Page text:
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Mastering the Art of Compliments: The Power of Positive Feedback

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Full transcript

This video is an excerpt from my upcoming course Building Rapport: Going beyond small talk with advanced communication skills. If you like the video, check out the link in the comments to view the course.

Let’s talk about mastering the art of compliments, the power of positive feedback when it comes to building rapport and deep connections with people.

So positive feedback is definitely a powerful connector, so long as it’s balanced with accurate negative feedback. You see, one of the biggest problems you’re going to face when it comes to giving people compliments is that they’re either not gonna believe the content of compliment – their self worth issues will doubt their what you say is true – or they don’t believe in you and your intentions. They think that you’re being fake or a people pleaser, you’re just saying it to get a result or just to be nice.

But if they know that you’re also the kind of person who will give it to them straight if they’re doing something wrong, and you have no shame in speaking up and standing up for yourself when negative things are happening, then they’ll have no reason not to believe your positive feedback.

So it is good to skew towards the positive just in general, to be optimistic about people, to look for the good in them and try to give them recognition on that, knowing safely that if you were to do that, that’s actually the best way to promote pro social healthy behavior. People tend to do more of what they’re complimented on, rather than doing less on what they’re criticized for. Positive feedback leads to more positive behavior than negative feedback does.

So the general approach you can take is look for the good in people. Look to recognize that as often as possible. But do not hesitate to speak up when something negative happens.

Now the problem with most compliments is that they’re often judgmental. And what I mean by that is when you compliment someone, what you reveal is the kind of criteria with which you judge people. If, for example, I say you look really pretty today, what I’m really saying is I judge you on your looks. If I say like, you did some good work there, what I’m really saying is I judge you on your competency. So you’re revealing how judgmental you are, often how superficial you are, the kind of standard you hold for people, what easily impresses you and so on. And this is why a lot of people are resistant to compliments, it’s because what you reveal about yourself is something they find distasteful.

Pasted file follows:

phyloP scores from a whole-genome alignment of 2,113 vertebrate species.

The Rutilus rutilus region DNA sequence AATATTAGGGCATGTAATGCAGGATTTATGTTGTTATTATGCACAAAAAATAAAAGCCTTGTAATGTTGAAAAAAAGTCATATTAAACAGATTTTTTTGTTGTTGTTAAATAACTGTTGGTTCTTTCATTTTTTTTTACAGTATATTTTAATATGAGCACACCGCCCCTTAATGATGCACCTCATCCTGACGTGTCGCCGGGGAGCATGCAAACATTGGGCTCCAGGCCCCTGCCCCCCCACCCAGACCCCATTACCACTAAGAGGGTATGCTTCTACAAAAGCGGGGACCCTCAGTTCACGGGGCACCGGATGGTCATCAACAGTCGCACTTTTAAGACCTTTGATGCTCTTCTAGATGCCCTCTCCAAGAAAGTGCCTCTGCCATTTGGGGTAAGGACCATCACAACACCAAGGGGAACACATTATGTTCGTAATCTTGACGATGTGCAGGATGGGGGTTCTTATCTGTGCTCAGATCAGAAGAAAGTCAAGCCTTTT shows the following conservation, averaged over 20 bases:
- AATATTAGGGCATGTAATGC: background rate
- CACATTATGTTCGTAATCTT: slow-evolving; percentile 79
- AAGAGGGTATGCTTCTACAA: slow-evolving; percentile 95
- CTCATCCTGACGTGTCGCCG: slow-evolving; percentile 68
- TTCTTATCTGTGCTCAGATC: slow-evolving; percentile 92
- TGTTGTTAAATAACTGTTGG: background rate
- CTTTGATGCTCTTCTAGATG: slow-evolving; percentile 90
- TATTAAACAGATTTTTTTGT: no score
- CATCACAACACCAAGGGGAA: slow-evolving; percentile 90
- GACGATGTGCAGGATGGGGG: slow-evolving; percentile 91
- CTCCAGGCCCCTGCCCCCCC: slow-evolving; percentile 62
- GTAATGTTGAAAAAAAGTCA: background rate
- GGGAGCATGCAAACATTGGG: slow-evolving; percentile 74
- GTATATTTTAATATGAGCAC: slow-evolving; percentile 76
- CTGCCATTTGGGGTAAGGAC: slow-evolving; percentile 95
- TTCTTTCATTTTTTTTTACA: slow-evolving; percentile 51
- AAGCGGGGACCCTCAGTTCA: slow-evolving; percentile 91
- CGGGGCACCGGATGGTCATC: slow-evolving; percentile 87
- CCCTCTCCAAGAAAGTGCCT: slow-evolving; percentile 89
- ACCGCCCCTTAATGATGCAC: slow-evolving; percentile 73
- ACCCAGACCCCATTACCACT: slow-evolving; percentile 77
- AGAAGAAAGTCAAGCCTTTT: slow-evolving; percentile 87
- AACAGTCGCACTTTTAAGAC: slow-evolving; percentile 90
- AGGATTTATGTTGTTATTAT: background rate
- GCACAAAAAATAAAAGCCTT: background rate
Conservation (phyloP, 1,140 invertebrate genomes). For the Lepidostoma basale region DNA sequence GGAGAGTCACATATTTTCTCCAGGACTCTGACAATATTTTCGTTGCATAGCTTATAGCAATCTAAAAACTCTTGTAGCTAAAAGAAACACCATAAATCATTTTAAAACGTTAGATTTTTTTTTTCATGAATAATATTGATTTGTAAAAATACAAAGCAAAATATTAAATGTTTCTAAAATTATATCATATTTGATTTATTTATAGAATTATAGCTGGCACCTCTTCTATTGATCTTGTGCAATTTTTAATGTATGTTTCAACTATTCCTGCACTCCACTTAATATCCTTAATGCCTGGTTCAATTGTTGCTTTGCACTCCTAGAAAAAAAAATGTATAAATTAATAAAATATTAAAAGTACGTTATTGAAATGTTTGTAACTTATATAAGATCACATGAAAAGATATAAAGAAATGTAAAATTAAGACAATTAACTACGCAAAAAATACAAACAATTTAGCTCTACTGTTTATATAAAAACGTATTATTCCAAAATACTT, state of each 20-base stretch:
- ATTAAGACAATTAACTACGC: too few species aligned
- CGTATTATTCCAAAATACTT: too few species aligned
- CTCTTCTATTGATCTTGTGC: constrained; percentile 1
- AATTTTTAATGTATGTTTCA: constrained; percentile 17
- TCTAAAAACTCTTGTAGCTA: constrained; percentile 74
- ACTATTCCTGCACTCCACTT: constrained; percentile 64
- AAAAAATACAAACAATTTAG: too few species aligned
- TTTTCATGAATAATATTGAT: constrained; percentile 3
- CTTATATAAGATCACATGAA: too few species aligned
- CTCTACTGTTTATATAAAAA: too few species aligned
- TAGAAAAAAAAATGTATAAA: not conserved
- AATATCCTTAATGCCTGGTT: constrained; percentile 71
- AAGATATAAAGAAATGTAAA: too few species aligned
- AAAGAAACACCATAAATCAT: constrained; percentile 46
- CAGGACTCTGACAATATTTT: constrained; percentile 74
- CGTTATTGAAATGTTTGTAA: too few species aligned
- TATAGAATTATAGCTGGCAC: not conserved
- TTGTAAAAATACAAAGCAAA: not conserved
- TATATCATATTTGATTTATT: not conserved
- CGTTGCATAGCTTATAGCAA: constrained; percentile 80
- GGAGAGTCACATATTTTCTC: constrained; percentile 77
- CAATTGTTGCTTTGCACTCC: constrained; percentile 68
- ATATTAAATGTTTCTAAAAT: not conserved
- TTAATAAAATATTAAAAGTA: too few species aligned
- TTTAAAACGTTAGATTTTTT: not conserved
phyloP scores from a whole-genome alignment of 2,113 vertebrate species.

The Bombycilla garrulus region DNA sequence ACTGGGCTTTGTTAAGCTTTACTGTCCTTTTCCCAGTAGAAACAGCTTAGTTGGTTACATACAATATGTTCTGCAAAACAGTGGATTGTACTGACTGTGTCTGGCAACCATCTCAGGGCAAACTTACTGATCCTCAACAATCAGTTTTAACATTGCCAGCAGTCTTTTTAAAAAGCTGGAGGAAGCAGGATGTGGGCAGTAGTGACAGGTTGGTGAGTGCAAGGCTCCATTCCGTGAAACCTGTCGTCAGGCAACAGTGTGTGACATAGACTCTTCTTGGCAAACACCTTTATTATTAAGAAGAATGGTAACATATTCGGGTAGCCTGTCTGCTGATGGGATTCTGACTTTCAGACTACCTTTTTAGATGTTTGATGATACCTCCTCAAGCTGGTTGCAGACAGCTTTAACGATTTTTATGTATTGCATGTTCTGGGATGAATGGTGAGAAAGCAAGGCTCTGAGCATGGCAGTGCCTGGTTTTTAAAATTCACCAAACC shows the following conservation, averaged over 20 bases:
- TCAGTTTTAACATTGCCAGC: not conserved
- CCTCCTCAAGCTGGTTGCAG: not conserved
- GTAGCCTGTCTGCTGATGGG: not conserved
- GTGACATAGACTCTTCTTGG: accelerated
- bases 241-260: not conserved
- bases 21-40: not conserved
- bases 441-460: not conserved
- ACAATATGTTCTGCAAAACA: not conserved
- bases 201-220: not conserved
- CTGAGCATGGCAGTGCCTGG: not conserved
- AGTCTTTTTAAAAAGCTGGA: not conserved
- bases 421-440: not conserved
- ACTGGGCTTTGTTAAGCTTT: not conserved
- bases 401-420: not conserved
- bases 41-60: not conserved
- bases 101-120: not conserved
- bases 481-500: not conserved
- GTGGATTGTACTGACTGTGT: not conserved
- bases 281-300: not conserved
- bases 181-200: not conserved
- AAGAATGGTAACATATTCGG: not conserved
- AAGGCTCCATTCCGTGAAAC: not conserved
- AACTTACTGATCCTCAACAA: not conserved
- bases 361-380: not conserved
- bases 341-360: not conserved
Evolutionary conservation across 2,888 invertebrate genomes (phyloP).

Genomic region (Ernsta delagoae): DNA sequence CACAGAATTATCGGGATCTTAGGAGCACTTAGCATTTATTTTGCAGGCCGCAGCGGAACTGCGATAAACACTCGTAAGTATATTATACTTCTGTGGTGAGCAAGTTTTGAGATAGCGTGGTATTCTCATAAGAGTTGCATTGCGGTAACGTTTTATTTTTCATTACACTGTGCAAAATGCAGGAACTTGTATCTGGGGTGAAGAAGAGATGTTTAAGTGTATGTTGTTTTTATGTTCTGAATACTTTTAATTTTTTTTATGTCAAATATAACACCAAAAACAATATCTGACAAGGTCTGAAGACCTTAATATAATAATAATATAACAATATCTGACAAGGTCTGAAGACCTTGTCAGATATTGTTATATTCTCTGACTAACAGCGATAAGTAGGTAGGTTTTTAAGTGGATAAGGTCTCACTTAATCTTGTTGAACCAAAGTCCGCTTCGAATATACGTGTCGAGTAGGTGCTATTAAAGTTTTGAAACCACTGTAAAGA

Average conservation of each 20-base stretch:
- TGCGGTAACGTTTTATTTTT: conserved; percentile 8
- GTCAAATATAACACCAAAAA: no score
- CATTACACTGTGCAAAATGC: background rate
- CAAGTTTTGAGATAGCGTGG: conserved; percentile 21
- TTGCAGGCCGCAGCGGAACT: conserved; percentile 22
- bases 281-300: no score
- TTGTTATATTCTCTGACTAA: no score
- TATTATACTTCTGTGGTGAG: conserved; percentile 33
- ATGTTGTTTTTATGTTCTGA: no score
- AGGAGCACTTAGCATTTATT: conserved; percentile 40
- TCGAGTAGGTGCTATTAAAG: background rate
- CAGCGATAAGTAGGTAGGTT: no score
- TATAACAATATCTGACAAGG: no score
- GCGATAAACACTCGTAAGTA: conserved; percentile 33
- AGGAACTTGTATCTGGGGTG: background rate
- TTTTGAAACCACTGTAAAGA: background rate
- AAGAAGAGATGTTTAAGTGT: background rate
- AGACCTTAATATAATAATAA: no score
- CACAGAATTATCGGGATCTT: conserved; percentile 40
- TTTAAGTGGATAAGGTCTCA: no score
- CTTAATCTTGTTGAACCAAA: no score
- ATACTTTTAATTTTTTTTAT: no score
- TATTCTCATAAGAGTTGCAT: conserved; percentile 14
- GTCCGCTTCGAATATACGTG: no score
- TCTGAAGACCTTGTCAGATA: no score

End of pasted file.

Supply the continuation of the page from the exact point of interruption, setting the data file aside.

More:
So one of the first things to notice is: Do you tend to compliment people or wish to compliment people on things that they can’t actually really control all that much, things like looks or natural talent or luck, and you’re not really complimenting them on their integrity, on who they really are and what they’re trying to achieve and how well they’re achieving that.

You also have to be careful with compliments, because compliments are validating. So let’s say somebody’s doing good things, but for the wrong reasons, and you say yeah, that’s really good. They’re gonna want to do even more of those things, even if it’s bad for them. This is why my biggest problem was trying to recover from being a people pleaser and a nice guy, because I constantly got validated for people pleasing. So I’d do more of it, I’d chase that kind of reward.

It would have been better off for people to validate the times I was courageous, or the times I was assertive, or the times I was honest, because those things actually meant something to me, those were who I really wanted to be. Instead, I rarely got complimented on that stuff, if anything I got criticized.

So powerful connecting compliments are all aimed at what the person’s intentions are, the person they’re trying to be, their integrity, their authenticity, and how closely aligned they are to that. And with this perspective, you can even compliment someone on something that you don’t like but you know it’s the right thing for them. Like maybe your son quits College, and you’re actually all about education, but he isn’t because it’s always been his passion to become a professional gymnast. And he dedicates everything to gymnastics. Now you might really be against that. But you can understand from his point of view, this was an act of bravery. This was him standing up for himself. This is him doing what he believes is the right thing to do with his life that gives him meaning. You can compliment him on that. And you should.

Remember, complimenting isn’t about validating someone for being the way you wish they were, but rather recognizing that they’re being the way they wish they were.

Choose efforts over results. So when you look at someone and they’ve got good results, actually it doesn’t even matter if they’re good results or bad results, take a step back and look at the process that they went through to come to those results. And ask yourself: Is there something good in that process?

For example, somebody might be really muscular, and you could give them a compliment on their appearance. Or you could compliment them on the dedication to diet and exercise that they must have gone through to achieve their physique.

“Hey man, looking at you I can tell that you just must eat so super strict and be hitting the gym all the time. Like that takes a lot of discipline, a lot of self respect, well done.”

The thing is I can give that same compliment to somebody who’s clearly overweight, but they come back from the gym covered in sweat, and they push aside the cake and they eat some chicken breast. I can say like, right on, dude, I admire you as much as the guy with all the muscles, I mean, you’re just him at an earlier stage in the process. I get it. I get what you’re doing and why you’re doing it. Keep doing that, because it’s clearly good for you.